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Alan Thicke is the cause of the death: Is hockey to blame?

Actor Alan Thicke stands by his star during Canada’s Walk of Fame induction ceremonies in Toronto, September 21, 2013.

(REUTERS/Mark Blinch)

Authorities released actor Alan Thicke the official cause of death on Wednesday, revealing that the 69-year-old suffered a torn aorta and a standard type A aortic dissection. The Canadian native had been playing hockey with his youngest son, when he complained about pain in the chest, in which the question of whether the sport contributed to his demise.

“People can have aortic dissections when they are at rest or when they are active,” Dr. Jean Starr, a vascular surgeon at The Ohio State University Wexner Medical Center, told FoxNews.com. “They can happen at any moment, at any place, and they can be related to a sudden increase in the blood pressure or chronic high blood pressure.”

Aortic dissections occur when there is a separation in the lining of the aorta, the main artery of the body. Starr noted that they can occur if an individual has a congenital problem such as a connective tissue disorder, but that would probably have been diagnosed earlier in Thicke’s life.

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“Type A aortic dissections are surgical emergencies that require surgery very quickly and have a high percentage of death,” Starr said.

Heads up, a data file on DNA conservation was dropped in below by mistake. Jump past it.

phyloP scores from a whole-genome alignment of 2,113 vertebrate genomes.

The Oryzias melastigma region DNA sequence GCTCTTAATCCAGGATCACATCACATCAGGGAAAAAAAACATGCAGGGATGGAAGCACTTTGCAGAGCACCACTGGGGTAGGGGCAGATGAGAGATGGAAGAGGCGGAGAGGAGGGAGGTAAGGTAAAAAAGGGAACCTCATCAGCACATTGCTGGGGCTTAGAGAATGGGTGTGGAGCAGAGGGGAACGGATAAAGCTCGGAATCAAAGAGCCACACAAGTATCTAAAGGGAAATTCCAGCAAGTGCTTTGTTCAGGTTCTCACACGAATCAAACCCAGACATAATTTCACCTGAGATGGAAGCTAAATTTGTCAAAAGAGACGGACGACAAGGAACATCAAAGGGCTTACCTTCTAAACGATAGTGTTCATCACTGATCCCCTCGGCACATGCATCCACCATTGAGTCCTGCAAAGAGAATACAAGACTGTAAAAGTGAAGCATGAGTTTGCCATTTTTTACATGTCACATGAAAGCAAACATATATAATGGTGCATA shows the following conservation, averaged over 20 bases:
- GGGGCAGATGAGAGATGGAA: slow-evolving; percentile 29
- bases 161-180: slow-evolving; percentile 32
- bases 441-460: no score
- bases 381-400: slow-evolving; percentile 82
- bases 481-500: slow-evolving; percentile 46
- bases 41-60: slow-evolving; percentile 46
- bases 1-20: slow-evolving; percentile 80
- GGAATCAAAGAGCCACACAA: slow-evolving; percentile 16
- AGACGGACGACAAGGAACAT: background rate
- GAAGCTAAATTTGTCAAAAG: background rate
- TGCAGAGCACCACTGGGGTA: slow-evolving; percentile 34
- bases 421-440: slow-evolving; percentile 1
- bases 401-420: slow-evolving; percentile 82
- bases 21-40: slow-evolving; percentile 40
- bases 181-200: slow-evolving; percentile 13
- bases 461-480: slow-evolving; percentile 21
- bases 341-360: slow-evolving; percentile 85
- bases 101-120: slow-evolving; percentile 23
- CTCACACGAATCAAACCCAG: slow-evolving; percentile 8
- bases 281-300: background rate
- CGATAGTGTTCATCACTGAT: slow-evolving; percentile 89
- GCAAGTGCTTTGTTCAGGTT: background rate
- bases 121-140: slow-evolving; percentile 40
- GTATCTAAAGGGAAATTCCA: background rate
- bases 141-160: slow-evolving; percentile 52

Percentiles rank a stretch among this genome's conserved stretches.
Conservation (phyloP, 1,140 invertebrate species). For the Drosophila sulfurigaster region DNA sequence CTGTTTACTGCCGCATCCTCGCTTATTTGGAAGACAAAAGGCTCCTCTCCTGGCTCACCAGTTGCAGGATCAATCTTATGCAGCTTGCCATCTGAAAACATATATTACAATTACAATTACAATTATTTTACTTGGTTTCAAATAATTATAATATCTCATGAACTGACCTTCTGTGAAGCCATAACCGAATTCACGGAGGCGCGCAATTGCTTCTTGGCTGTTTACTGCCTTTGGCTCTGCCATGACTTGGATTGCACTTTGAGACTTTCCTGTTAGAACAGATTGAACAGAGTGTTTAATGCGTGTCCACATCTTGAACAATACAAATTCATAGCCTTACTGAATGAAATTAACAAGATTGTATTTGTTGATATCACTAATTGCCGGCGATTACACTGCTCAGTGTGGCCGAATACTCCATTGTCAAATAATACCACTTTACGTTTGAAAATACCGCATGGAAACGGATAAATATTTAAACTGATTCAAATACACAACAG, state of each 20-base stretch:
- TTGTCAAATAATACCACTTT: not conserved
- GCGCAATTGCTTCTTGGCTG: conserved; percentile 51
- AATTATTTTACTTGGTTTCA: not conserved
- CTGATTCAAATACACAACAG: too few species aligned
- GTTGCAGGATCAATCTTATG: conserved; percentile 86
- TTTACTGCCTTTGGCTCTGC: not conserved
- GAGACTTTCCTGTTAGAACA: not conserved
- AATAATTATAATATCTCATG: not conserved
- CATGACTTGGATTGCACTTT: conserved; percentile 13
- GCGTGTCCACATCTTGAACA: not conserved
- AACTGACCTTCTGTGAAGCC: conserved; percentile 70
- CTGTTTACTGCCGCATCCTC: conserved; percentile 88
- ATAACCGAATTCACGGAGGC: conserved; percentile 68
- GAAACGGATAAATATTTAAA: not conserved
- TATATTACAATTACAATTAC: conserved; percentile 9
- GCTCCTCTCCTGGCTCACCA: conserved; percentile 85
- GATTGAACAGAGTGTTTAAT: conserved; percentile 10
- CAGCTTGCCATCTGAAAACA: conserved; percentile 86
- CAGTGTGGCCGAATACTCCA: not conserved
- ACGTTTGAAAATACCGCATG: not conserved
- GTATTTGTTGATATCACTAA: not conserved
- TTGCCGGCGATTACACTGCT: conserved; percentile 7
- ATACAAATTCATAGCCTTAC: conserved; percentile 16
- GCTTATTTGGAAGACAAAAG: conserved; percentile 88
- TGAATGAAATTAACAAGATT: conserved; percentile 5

Aortic dissections most commonly occur in men between 40 and 70, and occurs in approximately two of every 10,000 people, according to the U. S. National Library of Medicine. Actor John Ritter died of an aortic aneurysm rupture in 2003 at the age of 54.

“It is not recognized, but it is rare enough that people don’t hear about it until something like this happens,” Starr said.

Aortic dissections are difficult to prevent, she added, but the control of blood pressure is important.

Thicke was a big, old hockey fan. In 1979, he recorded the hockey fight parody song, “Hockey Sock Rock” with former NHL players Ron Duguay, Dave Maloney and Phil Esposito.

“If a boy plays hockey every day of his life, [aortic dissection] was probably not the cause,” Starr said. “If someone is not physically active and all of a sudden is physically active, that would, in theory, their blood pressure and might be the cause.”

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